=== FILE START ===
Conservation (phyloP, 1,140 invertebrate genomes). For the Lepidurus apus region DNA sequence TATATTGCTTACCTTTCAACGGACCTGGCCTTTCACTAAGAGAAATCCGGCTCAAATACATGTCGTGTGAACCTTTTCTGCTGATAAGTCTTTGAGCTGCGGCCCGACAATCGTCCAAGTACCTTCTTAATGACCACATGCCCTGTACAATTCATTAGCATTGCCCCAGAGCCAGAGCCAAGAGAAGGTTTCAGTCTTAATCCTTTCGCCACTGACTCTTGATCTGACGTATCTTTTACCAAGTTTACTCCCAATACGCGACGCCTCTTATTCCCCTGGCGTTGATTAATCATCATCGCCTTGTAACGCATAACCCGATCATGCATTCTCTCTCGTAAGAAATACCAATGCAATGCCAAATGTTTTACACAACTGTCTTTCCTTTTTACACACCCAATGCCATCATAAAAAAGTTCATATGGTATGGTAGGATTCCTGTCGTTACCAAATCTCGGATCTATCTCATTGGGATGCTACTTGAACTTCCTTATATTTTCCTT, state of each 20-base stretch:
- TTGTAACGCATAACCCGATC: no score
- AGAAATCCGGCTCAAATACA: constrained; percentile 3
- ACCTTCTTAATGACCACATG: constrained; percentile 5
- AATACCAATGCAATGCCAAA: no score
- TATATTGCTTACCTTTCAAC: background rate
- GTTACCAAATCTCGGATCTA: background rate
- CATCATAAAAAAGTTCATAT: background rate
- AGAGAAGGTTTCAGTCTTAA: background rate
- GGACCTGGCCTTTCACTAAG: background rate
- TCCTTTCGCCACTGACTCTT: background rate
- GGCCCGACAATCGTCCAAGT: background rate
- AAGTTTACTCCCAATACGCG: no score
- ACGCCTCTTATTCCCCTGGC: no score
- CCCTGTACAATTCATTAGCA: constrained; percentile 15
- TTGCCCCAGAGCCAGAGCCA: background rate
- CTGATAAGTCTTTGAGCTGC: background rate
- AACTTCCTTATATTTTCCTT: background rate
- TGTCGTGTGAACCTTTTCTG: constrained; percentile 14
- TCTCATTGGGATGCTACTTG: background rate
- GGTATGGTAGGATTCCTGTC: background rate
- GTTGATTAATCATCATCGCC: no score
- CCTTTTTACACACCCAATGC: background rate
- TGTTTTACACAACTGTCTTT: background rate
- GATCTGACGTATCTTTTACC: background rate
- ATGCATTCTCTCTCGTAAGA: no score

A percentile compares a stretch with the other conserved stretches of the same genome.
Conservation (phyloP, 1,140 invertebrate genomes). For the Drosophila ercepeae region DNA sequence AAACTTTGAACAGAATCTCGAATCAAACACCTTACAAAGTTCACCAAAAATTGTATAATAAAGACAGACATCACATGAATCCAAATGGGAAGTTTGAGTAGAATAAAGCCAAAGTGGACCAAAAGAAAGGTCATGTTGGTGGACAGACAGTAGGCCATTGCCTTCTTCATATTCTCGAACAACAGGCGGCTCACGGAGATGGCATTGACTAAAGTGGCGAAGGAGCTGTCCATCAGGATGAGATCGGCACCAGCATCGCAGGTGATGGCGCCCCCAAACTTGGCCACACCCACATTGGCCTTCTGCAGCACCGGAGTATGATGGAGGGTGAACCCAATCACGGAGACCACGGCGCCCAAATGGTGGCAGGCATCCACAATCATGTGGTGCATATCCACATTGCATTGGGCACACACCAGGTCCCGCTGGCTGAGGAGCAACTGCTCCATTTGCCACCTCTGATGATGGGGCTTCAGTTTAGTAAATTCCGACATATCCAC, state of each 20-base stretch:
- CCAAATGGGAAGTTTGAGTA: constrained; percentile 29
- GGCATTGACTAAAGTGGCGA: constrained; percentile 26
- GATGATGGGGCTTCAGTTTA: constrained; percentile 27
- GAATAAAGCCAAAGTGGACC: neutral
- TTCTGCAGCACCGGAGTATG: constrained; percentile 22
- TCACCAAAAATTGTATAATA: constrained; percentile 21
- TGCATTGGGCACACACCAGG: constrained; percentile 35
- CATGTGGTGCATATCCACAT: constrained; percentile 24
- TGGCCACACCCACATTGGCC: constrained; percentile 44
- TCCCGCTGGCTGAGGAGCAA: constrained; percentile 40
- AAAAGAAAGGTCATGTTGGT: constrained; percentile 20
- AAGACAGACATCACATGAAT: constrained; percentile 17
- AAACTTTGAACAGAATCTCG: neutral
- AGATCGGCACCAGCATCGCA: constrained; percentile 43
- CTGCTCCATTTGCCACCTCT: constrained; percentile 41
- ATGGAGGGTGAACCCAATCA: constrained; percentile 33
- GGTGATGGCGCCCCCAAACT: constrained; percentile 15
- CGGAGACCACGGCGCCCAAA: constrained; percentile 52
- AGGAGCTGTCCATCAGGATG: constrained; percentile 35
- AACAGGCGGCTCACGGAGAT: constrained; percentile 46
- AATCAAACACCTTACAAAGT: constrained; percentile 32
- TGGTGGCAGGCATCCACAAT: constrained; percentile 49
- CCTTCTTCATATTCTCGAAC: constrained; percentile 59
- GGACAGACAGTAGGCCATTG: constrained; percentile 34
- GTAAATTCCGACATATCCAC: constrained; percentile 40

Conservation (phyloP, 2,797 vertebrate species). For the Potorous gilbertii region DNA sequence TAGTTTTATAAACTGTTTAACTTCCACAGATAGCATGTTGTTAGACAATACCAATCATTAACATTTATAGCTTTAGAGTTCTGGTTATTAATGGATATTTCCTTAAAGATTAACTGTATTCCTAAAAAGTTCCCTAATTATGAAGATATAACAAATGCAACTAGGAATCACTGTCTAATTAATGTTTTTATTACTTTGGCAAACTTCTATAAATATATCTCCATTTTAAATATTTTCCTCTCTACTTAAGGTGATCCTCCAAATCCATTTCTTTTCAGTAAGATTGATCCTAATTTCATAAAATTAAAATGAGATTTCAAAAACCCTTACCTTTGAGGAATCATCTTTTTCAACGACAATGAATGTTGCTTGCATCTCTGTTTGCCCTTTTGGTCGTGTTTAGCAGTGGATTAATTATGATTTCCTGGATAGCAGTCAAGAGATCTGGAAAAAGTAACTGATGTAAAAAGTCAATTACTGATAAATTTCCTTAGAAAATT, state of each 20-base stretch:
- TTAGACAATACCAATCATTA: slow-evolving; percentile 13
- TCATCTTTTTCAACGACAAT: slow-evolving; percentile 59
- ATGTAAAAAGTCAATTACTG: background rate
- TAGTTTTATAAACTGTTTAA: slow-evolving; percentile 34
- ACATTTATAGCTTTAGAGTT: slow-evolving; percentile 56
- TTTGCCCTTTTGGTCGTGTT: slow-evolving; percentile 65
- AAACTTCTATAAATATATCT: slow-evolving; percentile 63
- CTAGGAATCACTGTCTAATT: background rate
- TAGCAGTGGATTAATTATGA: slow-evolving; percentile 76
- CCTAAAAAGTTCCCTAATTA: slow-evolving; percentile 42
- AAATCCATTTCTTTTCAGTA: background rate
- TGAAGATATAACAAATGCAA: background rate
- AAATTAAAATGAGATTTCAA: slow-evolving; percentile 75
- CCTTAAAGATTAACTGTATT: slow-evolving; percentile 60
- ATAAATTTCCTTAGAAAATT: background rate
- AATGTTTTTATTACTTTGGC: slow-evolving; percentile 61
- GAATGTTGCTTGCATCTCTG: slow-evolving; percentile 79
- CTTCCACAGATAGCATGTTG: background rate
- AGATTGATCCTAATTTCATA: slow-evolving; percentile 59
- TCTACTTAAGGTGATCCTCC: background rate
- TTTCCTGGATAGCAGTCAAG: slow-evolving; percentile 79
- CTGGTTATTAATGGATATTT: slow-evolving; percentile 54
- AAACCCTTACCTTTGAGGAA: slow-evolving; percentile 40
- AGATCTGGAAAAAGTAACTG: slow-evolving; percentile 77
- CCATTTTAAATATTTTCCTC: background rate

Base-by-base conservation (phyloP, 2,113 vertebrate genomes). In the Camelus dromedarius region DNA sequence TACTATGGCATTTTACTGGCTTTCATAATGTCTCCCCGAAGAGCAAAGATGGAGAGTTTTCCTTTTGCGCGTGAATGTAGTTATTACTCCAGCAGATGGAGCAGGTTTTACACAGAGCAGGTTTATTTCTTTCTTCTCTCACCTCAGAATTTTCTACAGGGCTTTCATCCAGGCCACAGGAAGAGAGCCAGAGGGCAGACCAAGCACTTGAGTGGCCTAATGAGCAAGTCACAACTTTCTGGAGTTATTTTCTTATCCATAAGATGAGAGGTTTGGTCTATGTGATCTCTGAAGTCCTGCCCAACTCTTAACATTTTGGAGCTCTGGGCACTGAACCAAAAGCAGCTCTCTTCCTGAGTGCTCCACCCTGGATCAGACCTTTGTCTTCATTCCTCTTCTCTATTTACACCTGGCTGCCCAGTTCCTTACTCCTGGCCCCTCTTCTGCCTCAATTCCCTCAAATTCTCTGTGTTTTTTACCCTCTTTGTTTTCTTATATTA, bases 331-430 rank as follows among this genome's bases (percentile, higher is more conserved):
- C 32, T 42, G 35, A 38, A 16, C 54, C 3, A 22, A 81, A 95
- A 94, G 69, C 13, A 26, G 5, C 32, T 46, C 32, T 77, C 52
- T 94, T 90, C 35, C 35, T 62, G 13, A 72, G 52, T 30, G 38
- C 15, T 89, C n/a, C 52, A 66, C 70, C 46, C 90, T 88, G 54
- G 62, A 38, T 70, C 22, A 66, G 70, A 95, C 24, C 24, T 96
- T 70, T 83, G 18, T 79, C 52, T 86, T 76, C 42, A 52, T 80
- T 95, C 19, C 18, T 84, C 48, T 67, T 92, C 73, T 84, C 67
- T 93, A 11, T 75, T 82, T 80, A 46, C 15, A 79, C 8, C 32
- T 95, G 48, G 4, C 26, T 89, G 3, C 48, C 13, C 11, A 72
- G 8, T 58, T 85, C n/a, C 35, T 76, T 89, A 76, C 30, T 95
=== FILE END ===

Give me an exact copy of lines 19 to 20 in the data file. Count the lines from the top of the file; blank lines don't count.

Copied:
- TGTCGTGTGAACCTTTTCTG: constrained; percentile 14
- TCTCATTGGGATGCTACTTG: background rate